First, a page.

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Curr Neurol Neurosci Rep. 2010 May;10(3):180-9. doi: 10.1007/s11910-010-0100-z.

Hypocretin ligand deficiency in narcolepsy: recent basic and clinical insights.

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Center for Narcolepsy, Stanford School of Medicine, Stanford University Sleep and Circadian Neurobiology Laboratory, 1201 Welch Road, MSLS, P213, Palo Alto, CA 94304, USA.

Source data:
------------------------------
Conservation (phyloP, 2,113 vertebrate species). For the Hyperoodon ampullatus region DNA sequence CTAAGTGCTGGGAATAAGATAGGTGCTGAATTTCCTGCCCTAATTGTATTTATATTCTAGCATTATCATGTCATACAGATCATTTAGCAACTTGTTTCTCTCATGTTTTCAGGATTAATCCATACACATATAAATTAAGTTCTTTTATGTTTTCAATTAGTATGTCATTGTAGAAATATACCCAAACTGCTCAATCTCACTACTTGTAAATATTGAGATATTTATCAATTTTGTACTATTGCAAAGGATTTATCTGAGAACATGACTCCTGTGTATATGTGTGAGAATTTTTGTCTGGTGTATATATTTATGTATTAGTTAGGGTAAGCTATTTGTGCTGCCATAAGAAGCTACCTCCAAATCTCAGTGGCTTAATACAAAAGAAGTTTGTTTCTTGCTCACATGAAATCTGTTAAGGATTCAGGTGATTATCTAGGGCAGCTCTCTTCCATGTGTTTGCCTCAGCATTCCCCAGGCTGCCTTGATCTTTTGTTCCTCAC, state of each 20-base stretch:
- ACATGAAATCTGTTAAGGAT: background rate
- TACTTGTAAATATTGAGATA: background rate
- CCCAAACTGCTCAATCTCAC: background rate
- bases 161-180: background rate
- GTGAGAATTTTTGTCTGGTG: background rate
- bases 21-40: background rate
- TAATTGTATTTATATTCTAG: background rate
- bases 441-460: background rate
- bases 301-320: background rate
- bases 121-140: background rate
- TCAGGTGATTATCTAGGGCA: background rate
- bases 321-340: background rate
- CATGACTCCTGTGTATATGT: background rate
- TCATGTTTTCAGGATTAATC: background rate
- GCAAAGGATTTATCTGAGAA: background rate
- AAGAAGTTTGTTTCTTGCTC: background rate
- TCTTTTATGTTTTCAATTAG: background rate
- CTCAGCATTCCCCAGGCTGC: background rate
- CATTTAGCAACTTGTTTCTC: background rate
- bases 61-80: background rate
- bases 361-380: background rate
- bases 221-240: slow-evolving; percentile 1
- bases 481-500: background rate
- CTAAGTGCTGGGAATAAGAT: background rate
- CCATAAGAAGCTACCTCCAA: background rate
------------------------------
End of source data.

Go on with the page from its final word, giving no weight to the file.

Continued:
Narcolepsy is a chronic sleep disorder characterized by excessive daytime sleepiness, cataplexy, hypnagogic hallucinations, and sleep paralysis. Both sporadic and familial forms exist in humans. Recently, the major pathophysiology of human narcolepsy was indicated, based on discovery, through animal study, of narcolepsy genes involved in the pathology of hypocretin/orexin ligand and its receptor. Hypocretin ligand deficiency is found in most patients with narcolepsy with cataplexy. This deficiency likely is the result of postnatal cell death of hypocretin neurons, and involvement of autoimmune mechanisms is suggested. Hypocretin deficiency also is found in symptomatic narcolepsy and excessive daytime sleepiness with neurologic conditions, including immune-mediated neurologic disorders. These findings have significant clinical relevance and promote understanding of hypocretin cell death mechanisms. Already, discoveries in humans have led to a new diagnostic test for narcolepsy. Currently, hypocretin replacement therapy has emerged as a promising therapeutic option, and experiments using gene therapy and cell transplantation are in progress.

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